By Sandee Wilhoit | Gaslamp Landmarks
When Alonzo Horton arrived in San Diego in 1867, he purchased what we now know as Downtown San Diego for 27 1/2 cents an acre.
He immediately set about laying out the city grid, selling lots and making improvements to what he described as “heaven on earth.” Within 20 years, the city had replaced Old Town as the commercial center and a stopping point for businessmen, tourists and shipping.
One of Horton’s greatest contributions was the Horton House Hotel, San Diego’s first major hotel. This was later to become the site of the nationally designated historic U.S. Grant Hotel.
At the turn of the 20th century, Ulysses S. Grant Jr. — or Buck Grant, as he was called — moved his family from New York to San Diego. He had suffered financial difficulties on Wall Street and felt that he needed a new start. He immediately began a series of investments — he made money, lost money and usually just broke even. However, his wife, Fannie Chaffee Grant, daughter of Jerome B. Chaffee, the first senator from Colorado, made the wise decision to buy the Horton House Hotel for $56,000. She then deeded the property to her husband.
Buck Grant was adventurous, resourceful and imaginative. He believed that what San Diego needed was a truly grand hotel. Although his financial problems continued, his plan was to build such a hotel in memory of his father, Ulysses S. Grant, the 18th president of the United States.
With little cash on hand, in 1906 he razed the Horton House, and began construction of his visionary project on the same site. Shortly after the first beams were put in place, San Francisco suffered a catastrophic earthquake, making the transfer and procurement of building materials almost impossible. The skeletal construction site of Buck’s visionary hotel remained sadly silent.
The construction resumed in 1907 and to celebrate the resumption of the project, Grant Jr. embedded a time capsule in the arch above the main entrance. It contained personal family photos, memorabilia and a newspaper clipping about the proposed hotel. More things were added in 1910 when the hotel opened, but the capsule was then lost, only to be rediscovered in 2005 by a local resident Veva Haache. The capsule is now under a stone medallion in the elevator lobby.
It must be noted that Mr. Grant lacked the funds needed to complete the hotel, so San Diego voters helped finance the project with $700,000 of the required $1.5 million required for completion.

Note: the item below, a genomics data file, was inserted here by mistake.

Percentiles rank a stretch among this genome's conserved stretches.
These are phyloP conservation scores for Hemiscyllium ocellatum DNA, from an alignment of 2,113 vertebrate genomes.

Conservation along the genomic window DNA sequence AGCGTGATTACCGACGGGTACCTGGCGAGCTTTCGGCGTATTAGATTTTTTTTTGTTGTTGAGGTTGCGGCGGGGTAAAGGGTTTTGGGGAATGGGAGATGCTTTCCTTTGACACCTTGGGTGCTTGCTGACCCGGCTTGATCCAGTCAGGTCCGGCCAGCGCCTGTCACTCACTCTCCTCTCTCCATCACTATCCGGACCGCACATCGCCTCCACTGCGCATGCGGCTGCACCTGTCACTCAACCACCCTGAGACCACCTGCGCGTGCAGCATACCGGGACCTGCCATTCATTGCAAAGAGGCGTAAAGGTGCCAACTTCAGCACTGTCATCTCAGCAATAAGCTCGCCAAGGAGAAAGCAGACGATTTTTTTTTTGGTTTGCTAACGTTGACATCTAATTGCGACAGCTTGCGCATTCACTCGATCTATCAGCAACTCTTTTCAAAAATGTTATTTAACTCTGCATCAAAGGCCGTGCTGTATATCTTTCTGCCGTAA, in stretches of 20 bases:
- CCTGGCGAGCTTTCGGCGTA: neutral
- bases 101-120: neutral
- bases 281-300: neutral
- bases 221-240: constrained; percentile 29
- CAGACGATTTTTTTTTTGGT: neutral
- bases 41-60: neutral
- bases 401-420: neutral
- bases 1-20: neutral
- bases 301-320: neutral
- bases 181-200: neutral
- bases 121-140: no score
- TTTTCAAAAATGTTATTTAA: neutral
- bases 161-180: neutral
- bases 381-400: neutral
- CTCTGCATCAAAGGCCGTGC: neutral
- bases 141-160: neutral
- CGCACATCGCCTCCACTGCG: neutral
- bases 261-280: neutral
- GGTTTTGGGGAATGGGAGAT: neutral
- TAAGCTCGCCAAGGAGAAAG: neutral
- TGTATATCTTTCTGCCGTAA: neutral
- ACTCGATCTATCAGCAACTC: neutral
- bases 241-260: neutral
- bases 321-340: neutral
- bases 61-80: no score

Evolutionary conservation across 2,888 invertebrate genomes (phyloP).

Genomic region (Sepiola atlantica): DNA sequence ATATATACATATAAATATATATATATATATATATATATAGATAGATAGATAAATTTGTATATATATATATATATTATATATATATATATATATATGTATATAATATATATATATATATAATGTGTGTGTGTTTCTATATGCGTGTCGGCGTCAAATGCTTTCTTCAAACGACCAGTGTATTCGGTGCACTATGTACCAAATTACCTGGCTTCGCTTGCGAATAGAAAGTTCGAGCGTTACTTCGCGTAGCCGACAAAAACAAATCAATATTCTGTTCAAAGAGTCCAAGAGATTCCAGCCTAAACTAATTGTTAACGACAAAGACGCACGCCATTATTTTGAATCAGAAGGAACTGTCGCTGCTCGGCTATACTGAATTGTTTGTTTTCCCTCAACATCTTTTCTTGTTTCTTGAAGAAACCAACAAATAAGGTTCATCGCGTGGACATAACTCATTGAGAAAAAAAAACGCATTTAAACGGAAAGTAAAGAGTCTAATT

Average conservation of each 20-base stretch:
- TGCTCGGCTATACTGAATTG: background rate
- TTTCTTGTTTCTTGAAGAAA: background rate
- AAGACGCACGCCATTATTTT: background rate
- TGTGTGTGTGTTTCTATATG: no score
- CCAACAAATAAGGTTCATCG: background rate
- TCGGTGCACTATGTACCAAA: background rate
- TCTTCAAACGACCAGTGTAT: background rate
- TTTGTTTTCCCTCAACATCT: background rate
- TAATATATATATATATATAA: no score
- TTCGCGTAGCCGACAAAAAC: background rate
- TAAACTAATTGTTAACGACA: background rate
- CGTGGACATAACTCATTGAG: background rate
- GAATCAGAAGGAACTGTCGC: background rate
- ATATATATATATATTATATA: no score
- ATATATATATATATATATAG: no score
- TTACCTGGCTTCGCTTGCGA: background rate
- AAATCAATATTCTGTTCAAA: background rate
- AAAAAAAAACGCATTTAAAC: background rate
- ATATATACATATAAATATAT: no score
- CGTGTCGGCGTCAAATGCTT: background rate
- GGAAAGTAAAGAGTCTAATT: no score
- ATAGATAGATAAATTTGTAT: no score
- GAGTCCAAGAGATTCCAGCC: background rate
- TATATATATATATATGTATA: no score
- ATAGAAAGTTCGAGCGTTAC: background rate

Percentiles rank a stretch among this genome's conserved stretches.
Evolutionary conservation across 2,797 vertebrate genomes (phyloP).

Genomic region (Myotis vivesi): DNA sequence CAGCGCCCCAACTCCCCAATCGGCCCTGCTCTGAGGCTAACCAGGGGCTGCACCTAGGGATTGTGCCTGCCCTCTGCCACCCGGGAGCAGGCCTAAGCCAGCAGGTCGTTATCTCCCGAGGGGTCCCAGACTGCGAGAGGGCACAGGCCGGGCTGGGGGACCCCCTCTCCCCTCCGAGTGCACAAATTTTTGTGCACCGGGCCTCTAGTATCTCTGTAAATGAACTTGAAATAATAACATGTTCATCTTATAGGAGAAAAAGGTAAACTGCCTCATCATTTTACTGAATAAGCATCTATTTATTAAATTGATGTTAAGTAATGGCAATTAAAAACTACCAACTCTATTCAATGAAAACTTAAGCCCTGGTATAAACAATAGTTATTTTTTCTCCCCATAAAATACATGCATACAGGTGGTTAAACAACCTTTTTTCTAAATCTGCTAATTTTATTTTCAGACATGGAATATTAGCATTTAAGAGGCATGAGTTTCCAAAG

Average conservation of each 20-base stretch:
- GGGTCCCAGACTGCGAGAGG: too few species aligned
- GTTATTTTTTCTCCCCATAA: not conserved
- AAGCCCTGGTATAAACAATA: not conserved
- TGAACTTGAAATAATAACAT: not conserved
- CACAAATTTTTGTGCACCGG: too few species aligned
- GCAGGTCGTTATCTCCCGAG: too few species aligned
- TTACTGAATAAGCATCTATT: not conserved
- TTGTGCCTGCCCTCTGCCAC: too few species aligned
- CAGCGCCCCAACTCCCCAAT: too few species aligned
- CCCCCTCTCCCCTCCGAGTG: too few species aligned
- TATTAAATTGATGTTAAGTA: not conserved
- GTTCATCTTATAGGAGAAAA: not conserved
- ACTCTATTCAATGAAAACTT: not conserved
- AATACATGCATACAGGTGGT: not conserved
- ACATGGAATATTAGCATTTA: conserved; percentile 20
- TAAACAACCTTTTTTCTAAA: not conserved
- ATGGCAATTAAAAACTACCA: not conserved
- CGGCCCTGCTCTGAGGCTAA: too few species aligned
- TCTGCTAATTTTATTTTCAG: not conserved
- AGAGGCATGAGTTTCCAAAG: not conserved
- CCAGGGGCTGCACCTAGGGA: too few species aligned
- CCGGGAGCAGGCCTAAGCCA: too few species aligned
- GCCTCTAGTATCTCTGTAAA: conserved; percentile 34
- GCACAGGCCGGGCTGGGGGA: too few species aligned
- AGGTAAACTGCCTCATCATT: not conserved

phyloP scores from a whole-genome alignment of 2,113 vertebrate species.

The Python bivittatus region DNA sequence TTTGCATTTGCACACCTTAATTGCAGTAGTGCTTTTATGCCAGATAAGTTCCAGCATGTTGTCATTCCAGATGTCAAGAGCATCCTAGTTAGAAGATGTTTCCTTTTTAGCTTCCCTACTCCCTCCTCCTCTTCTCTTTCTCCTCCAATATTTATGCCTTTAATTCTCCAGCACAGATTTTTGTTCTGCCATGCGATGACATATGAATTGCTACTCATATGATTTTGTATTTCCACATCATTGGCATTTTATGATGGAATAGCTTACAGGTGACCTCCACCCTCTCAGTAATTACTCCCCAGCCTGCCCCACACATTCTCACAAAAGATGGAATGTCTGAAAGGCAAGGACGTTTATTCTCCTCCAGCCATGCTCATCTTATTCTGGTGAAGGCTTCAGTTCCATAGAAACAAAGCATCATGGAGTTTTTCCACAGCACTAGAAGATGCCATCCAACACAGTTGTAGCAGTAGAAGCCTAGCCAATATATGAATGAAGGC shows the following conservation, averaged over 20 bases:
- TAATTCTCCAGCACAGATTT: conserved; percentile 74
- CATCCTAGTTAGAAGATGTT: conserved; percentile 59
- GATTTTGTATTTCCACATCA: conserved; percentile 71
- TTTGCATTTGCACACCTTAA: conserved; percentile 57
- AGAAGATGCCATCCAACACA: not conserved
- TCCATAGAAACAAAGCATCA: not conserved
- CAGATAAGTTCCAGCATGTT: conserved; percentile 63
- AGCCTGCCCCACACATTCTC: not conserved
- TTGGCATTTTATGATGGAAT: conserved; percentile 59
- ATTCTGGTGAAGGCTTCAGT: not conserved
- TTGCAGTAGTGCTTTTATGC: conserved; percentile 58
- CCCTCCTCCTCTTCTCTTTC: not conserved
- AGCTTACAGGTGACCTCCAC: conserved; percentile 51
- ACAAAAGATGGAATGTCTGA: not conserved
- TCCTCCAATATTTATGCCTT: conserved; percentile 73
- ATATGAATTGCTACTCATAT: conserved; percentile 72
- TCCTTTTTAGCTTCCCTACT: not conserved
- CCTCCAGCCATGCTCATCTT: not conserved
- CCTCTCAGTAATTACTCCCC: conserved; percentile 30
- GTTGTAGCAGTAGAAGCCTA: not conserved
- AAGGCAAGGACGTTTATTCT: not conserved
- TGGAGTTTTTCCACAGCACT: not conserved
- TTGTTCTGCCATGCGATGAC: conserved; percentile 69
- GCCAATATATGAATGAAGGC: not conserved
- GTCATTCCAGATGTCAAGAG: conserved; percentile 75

One year before the hotel was to open, the Grant family suffered yet another tragedy. Fannie Chaffee Grant, who had been in ill health, passed away on Nov. 10, 1909.
The daunting project was finally completed in 1910. It was a luxurious palace of 437 rooms featuring top floor arcade windows, balcony balustrades and imposing dentil cornices. Additional features were two swimming pools, a Grand Ballroom on the top floor, and a sweeping Italian marble staircase with an alabaster railing that led from the massive tiled lobby to the elegant Palm Court above. The color scheme, shades of blue, reflected the presidential blue shade and the ever-blue skies over San Diego.
Opening day, Oct. 15, 1910, was a full day and night celebration of epic proportions capped by the unveiling of a new fountain in the adjacent Horton Park Plaza. The fountain, a gift from the city, was the world’s first electrically lit fountain, and was designed by prominent local architect, Irving Gill.
Although the hotel was partially refurbished in the 1980s, it declined and fell on hard times in the 1990s. It changed hands several times and was ultimately purchased by the Sycuan Band of the Kumeyaay Nation in 2003. It had been saved from demolition by its inclusion on the National Historic Registry. It was then closed and after an extensive renovation, reopened in October of 2006.
The Grand Ballroom was converted to two bi-level presidential suites with magnificent views of the city. The evening primrose, the tribal flower of the Sycuan and Kumeyaay nations, is featured throughout the hotel, including in the hand-milled carpet of the Grand Lobby, the ceilings of the Crystal Ballroom and the molding of the Chaffee Court.
Additional features are 33,000 square feet of meeting space spread over 22 venues and a Presidential Ballroom, which was once an open-air terrace designed by Kate Sessions, the landscaper of Balboa Park. The Grant’s signature restaurant, the Grant Grill, which was not open to ladies until 1969, was also fully restored to its original elegance.
As the Kumeyaay are one of four Native American tribes that are indigenous to San Diego and can trace their roots back 10,000 years, it seems more than fitting that they now own the land that they originally controlled.
Throughout the years, the U.S. Grant has hosted 14 U.S. presidents, Albert Einstein, Charles Lindbergh, the inaugural Comic-Con festival, a speakeasy during Prohibition, the annual reunion of the Great White Fleet Association, and a fancy nightclub called The Little Club.
It was also the location of the first “fireside chat” delivered by President Franklin Roosevelt outside of Washington D.C., which took place from the Grant’s 11th floor radio station, now the Presidential Penthouse Suite.
In addition, the Grant owns one of only two existing portraits of President Ulysses S. Grant; the other hangs in the Smithsonian Institution in Washington, D.C.
The U.S. Grant still proudly overlooks Horton Plaza and stands as a magnificent and stately reminder of an elegant past and one of San Diego’s most treasured landmarks.
— Sandee Wilhoit is the historian for the Gaslamp Quarter Historical Foundation. She can be reached at firstname.lastname@example.org.